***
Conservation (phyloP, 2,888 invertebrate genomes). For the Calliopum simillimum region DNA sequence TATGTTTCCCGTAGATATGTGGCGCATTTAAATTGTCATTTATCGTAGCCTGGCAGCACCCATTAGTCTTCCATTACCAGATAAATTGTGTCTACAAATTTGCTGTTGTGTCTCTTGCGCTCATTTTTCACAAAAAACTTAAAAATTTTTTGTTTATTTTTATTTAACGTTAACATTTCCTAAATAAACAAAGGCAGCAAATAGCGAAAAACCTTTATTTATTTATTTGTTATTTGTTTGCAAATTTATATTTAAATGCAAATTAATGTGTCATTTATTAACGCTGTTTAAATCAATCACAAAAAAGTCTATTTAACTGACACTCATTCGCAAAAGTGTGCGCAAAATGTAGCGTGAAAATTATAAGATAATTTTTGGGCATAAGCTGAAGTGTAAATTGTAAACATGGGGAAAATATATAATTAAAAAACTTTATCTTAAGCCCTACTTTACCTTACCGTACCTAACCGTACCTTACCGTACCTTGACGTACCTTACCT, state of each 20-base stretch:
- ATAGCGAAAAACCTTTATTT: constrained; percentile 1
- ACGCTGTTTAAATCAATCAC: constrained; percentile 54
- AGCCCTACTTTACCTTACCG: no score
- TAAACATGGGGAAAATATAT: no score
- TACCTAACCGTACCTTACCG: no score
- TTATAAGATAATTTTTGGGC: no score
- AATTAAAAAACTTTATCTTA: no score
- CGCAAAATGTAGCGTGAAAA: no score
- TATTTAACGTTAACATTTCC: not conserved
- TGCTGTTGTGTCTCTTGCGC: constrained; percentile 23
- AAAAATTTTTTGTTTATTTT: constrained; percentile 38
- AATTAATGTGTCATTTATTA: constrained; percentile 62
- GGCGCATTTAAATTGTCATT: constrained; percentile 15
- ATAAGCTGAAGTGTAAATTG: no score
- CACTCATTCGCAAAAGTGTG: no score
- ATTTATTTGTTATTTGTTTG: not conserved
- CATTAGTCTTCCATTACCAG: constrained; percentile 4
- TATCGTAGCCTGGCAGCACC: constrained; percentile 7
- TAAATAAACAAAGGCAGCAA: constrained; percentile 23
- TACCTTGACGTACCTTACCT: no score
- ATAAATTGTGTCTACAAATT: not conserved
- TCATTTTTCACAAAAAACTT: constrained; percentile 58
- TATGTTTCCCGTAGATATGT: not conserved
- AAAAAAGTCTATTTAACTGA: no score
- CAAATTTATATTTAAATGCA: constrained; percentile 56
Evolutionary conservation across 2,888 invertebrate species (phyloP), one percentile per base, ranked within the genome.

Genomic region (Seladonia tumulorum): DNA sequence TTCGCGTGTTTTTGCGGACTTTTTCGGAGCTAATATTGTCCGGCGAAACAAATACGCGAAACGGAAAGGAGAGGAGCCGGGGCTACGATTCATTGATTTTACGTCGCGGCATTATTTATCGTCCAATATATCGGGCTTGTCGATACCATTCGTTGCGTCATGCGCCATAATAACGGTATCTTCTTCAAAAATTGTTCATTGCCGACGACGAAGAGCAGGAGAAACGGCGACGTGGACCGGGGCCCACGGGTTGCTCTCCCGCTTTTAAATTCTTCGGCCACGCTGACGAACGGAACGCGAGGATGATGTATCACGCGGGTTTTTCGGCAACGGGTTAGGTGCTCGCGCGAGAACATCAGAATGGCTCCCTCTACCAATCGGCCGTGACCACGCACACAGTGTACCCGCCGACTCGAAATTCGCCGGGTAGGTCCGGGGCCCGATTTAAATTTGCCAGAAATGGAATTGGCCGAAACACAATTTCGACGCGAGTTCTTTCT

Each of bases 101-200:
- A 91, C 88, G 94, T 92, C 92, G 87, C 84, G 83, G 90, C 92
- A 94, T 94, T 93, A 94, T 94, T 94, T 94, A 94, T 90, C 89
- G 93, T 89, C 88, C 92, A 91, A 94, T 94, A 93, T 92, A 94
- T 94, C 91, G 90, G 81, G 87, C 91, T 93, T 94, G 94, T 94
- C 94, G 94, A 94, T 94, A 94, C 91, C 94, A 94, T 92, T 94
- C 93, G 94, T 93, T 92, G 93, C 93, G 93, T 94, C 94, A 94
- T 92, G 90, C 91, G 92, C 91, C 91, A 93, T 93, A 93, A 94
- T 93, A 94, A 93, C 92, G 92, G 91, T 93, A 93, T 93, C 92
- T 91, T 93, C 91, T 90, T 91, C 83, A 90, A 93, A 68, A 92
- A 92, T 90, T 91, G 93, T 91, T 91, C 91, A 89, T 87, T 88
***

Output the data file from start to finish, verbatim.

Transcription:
Conservation (phyloP, 2,888 invertebrate genomes). For the Calliopum simillimum region DNA sequence TATGTTTCCCGTAGATATGTGGCGCATTTAAATTGTCATTTATCGTAGCCTGGCAGCACCCATTAGTCTTCCATTACCAGATAAATTGTGTCTACAAATTTGCTGTTGTGTCTCTTGCGCTCATTTTTCACAAAAAACTTAAAAATTTTTTGTTTATTTTTATTTAACGTTAACATTTCCTAAATAAACAAAGGCAGCAAATAGCGAAAAACCTTTATTTATTTATTTGTTATTTGTTTGCAAATTTATATTTAAATGCAAATTAATGTGTCATTTATTAACGCTGTTTAAATCAATCACAAAAAAGTCTATTTAACTGACACTCATTCGCAAAAGTGTGCGCAAAATGTAGCGTGAAAATTATAAGATAATTTTTGGGCATAAGCTGAAGTGTAAATTGTAAACATGGGGAAAATATATAATTAAAAAACTTTATCTTAAGCCCTACTTTACCTTACCGTACCTAACCGTACCTTACCGTACCTTGACGTACCTTACCT, state of each 20-base stretch:
- ATAGCGAAAAACCTTTATTT: constrained; percentile 1
- ACGCTGTTTAAATCAATCAC: constrained; percentile 54
- AGCCCTACTTTACCTTACCG: no score
- TAAACATGGGGAAAATATAT: no score
- TACCTAACCGTACCTTACCG: no score
- TTATAAGATAATTTTTGGGC: no score
- AATTAAAAAACTTTATCTTA: no score
- CGCAAAATGTAGCGTGAAAA: no score
- TATTTAACGTTAACATTTCC: not conserved
- TGCTGTTGTGTCTCTTGCGC: constrained; percentile 23
- AAAAATTTTTTGTTTATTTT: constrained; percentile 38
- AATTAATGTGTCATTTATTA: constrained; percentile 62
- GGCGCATTTAAATTGTCATT: constrained; percentile 15
- ATAAGCTGAAGTGTAAATTG: no score
- CACTCATTCGCAAAAGTGTG: no score
- ATTTATTTGTTATTTGTTTG: not conserved
- CATTAGTCTTCCATTACCAG: constrained; percentile 4
- TATCGTAGCCTGGCAGCACC: constrained; percentile 7
- TAAATAAACAAAGGCAGCAA: constrained; percentile 23
- TACCTTGACGTACCTTACCT: no score
- ATAAATTGTGTCTACAAATT: not conserved
- TCATTTTTCACAAAAAACTT: constrained; percentile 58
- TATGTTTCCCGTAGATATGT: not conserved
- AAAAAAGTCTATTTAACTGA: no score
- CAAATTTATATTTAAATGCA: constrained; percentile 56
Evolutionary conservation across 2,888 invertebrate species (phyloP), one percentile per base, ranked within the genome.

Genomic region (Seladonia tumulorum): DNA sequence TTCGCGTGTTTTTGCGGACTTTTTCGGAGCTAATATTGTCCGGCGAAACAAATACGCGAAACGGAAAGGAGAGGAGCCGGGGCTACGATTCATTGATTTTACGTCGCGGCATTATTTATCGTCCAATATATCGGGCTTGTCGATACCATTCGTTGCGTCATGCGCCATAATAACGGTATCTTCTTCAAAAATTGTTCATTGCCGACGACGAAGAGCAGGAGAAACGGCGACGTGGACCGGGGCCCACGGGTTGCTCTCCCGCTTTTAAATTCTTCGGCCACGCTGACGAACGGAACGCGAGGATGATGTATCACGCGGGTTTTTCGGCAACGGGTTAGGTGCTCGCGCGAGAACATCAGAATGGCTCCCTCTACCAATCGGCCGTGACCACGCACACAGTGTACCCGCCGACTCGAAATTCGCCGGGTAGGTCCGGGGCCCGATTTAAATTTGCCAGAAATGGAATTGGCCGAAACACAATTTCGACGCGAGTTCTTTCT

Each of bases 101-200:
- A 91, C 88, G 94, T 92, C 92, G 87, C 84, G 83, G 90, C 92
- A 94, T 94, T 93, A 94, T 94, T 94, T 94, A 94, T 90, C 89
- G 93, T 89, C 88, C 92, A 91, A 94, T 94, A 93, T 92, A 94
- T 94, C 91, G 90, G 81, G 87, C 91, T 93, T 94, G 94, T 94
- C 94, G 94, A 94, T 94, A 94, C 91, C 94, A 94, T 92, T 94
- C 93, G 94, T 93, T 92, G 93, C 93, G 93, T 94, C 94, A 94
- T 92, G 90, C 91, G 92, C 91, C 91, A 93, T 93, A 93, A 94
- T 93, A 94, A 93, C 92, G 92, G 91, T 93, A 93, T 93, C 92
- T 91, T 93, C 91, T 90, T 91, C 83, A 90, A 93, A 68, A 92
- A 92, T 90, T 91, G 93, T 91, T 91, C 91, A 89, T 87, T 88